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by Brian Leshley
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Think of struggle as a waterfall. A stream begins and melds into other streams. As the water begins to rush it moves across the landscape, in no particular pattern, randomly moving through and around the rocky terrain. Rushing streams and creeks become a river and somewhere along the way is a drop off, or a rocky shelf. This becomes a waterfall. In the waterfall is a rush of energy—be it good or bad, this energy rushes over the edge. No choice here but to continue to move with the flow. A rush of sound and energy is associated with the river at this point. This particular event is glorious and exhilarating, yet dangerous and scary at the same time. After the rush then a serene calm comes across the area. After the rush comes a pool of water or deep slow flowing river. The calm always appears after the release of energy.

The scene above is just like emotions. Good and bad emotions follow the pattern of the river. They surge and flow under the surface. Emotion flows very much like water. Over time the buildup is uncontainable and the rush over the cliff side is unstoppable. We can watch in awe as the energy surges. Our choice comes when we have the feeling of emotions. With anger and frustration we must exercise self-control, we must release them in a constructive and productive manner. With happiness and elation we must not get out of control either. Self-discipline is necessary in each of these cases. We must learn to recognize the signs of a waterfall.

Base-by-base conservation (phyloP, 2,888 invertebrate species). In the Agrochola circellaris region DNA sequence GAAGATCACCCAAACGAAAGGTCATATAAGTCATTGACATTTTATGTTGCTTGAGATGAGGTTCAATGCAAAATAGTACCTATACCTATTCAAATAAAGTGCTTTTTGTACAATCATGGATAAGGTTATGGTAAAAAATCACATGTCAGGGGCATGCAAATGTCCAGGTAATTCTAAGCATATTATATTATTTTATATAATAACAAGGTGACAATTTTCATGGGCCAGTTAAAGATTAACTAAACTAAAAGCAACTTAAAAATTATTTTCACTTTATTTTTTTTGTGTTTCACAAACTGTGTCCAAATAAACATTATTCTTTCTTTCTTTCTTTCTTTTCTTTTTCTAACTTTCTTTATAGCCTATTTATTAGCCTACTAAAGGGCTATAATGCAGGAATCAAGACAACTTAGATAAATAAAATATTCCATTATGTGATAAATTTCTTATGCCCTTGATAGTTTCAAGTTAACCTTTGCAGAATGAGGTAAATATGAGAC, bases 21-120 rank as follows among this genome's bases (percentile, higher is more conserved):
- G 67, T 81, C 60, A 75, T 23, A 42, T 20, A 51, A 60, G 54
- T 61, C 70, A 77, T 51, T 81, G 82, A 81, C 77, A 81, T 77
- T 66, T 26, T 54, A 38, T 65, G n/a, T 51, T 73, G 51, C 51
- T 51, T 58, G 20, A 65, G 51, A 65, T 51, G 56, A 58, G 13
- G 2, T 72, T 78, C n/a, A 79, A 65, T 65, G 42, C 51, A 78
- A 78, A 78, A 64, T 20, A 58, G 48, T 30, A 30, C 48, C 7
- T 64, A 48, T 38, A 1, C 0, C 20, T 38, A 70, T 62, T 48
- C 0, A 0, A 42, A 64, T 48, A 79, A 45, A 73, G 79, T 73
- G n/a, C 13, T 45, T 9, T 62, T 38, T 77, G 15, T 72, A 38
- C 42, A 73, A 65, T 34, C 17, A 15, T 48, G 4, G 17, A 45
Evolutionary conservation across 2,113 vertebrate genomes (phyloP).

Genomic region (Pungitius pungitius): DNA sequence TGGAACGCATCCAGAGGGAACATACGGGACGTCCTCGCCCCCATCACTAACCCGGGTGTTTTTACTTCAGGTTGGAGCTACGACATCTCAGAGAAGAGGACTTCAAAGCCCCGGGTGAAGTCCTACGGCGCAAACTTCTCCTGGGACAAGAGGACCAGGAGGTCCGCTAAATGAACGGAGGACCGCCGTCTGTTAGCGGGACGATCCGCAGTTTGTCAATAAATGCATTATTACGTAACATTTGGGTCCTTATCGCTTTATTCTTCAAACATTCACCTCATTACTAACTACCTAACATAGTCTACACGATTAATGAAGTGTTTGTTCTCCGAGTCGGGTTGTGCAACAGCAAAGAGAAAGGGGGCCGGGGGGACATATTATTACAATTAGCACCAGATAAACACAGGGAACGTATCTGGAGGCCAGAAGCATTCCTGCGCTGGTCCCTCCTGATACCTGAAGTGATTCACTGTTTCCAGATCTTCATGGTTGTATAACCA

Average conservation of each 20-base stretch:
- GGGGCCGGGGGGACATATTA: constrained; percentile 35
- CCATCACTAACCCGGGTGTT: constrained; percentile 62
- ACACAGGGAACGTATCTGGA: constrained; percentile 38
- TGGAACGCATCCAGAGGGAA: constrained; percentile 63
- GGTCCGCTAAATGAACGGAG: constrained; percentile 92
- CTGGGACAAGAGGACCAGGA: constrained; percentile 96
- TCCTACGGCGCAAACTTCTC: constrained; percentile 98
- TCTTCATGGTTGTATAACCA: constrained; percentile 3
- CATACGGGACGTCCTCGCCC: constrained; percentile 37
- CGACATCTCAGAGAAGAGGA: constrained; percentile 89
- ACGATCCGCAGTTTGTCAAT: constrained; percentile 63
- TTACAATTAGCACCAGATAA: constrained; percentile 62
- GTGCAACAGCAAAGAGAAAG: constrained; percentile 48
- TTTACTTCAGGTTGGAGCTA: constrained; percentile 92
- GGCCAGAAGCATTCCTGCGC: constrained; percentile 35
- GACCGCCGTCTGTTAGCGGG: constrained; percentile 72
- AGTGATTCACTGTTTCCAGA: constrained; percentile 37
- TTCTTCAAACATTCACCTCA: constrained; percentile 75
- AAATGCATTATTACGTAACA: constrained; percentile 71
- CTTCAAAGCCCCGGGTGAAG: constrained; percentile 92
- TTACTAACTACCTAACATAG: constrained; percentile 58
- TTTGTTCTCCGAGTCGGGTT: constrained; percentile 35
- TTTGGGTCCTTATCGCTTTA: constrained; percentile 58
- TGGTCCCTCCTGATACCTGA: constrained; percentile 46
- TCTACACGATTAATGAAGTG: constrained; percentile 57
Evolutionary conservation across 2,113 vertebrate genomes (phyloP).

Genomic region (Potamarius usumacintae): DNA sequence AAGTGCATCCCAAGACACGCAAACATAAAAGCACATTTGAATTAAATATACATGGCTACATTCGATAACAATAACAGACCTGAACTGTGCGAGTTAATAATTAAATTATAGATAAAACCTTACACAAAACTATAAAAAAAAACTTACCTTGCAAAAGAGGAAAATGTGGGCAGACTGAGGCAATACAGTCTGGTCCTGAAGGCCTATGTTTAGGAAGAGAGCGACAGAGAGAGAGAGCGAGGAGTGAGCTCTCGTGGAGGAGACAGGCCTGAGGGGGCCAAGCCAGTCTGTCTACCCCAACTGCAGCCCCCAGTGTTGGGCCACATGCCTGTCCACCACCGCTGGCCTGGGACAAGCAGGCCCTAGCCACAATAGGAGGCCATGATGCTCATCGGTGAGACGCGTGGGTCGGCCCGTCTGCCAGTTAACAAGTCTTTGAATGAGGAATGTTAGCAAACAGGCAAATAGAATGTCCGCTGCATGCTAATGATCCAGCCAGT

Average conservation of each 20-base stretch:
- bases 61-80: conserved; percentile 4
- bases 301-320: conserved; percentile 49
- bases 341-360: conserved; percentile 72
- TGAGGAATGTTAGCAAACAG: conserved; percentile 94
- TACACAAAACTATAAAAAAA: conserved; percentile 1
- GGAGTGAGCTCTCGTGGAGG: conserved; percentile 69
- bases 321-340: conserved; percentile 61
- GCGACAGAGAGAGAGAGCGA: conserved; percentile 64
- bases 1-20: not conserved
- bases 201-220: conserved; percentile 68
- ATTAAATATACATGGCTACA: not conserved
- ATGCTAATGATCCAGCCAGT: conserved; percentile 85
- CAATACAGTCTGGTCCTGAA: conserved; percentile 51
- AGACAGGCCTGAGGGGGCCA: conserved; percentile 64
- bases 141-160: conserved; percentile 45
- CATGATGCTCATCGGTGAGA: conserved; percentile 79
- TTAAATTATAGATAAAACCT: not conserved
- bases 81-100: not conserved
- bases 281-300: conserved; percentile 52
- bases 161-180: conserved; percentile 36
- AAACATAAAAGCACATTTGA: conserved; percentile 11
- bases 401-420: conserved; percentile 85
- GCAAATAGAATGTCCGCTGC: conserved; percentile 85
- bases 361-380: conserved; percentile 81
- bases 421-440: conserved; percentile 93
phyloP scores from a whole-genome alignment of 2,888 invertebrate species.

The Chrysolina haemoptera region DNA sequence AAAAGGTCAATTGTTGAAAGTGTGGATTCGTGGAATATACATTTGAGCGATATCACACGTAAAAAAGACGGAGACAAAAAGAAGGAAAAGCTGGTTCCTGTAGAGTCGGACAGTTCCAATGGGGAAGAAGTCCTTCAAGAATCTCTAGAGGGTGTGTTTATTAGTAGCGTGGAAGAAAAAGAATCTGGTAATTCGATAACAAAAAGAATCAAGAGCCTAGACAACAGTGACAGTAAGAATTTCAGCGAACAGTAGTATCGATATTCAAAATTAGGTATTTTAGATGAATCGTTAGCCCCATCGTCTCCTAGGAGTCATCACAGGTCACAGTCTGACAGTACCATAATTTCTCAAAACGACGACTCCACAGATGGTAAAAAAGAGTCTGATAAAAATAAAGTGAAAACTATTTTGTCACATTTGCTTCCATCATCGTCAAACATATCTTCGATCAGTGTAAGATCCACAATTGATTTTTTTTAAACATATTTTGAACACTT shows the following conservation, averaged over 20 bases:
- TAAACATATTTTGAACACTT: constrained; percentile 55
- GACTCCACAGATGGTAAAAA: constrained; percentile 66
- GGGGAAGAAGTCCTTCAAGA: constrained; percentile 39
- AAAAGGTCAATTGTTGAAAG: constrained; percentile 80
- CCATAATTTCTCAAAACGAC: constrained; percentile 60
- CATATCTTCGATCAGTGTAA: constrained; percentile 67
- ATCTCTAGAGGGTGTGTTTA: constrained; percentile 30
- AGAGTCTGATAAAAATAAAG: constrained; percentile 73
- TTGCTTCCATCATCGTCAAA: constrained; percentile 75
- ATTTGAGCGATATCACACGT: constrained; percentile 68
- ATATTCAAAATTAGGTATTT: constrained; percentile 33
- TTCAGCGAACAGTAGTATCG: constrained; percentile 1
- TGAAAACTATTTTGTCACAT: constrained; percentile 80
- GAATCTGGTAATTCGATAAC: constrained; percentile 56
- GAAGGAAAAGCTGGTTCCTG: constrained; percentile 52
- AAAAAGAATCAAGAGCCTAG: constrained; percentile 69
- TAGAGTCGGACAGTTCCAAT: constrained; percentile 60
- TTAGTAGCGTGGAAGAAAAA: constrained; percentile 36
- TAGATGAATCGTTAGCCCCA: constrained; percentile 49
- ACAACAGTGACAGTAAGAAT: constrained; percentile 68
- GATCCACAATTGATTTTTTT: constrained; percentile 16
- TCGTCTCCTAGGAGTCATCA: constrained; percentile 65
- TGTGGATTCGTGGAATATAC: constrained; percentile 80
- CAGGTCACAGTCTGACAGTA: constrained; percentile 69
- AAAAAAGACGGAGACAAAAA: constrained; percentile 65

We can train our ears and bodies to recognize the triggers. Again, we have a choice here. Do we flow down the frothy mass of churning liquid or do we attempt to fight the current for fear of the results?

How do we control the drop? Because the waterfall is inevitable—as I said before it is uncontainable. We must learn to flow the river and channel the energy to increase our own survival rate. We are tasked with riding the rapids. Remember that the journey is our goal. Survival through the struggles are necessary to enjoy the journey to its fullest. I read once that we must approach the rapids with a particular question in mind: How can I learn from this? Yes, how can we grow?

A diamond does not become a diamond without pressure. And it takes a lot of pressure. (45,000 to 60,000 times our everyday atmospheric pressure) and at extreme temperatures—900 to 1,300 degrees Celsius. If the temperatures are not just right the graphite is formed, not a diamond. Pressure is important to create brilliance. And brilliance is not what is absorbed into the diamond—it is defined on the reflection from the surface. A waterfall creates a certain amount of pressure. Many challenges appear in the relatively short distance; however the speed of descent is where the most challenges occur—not the distance.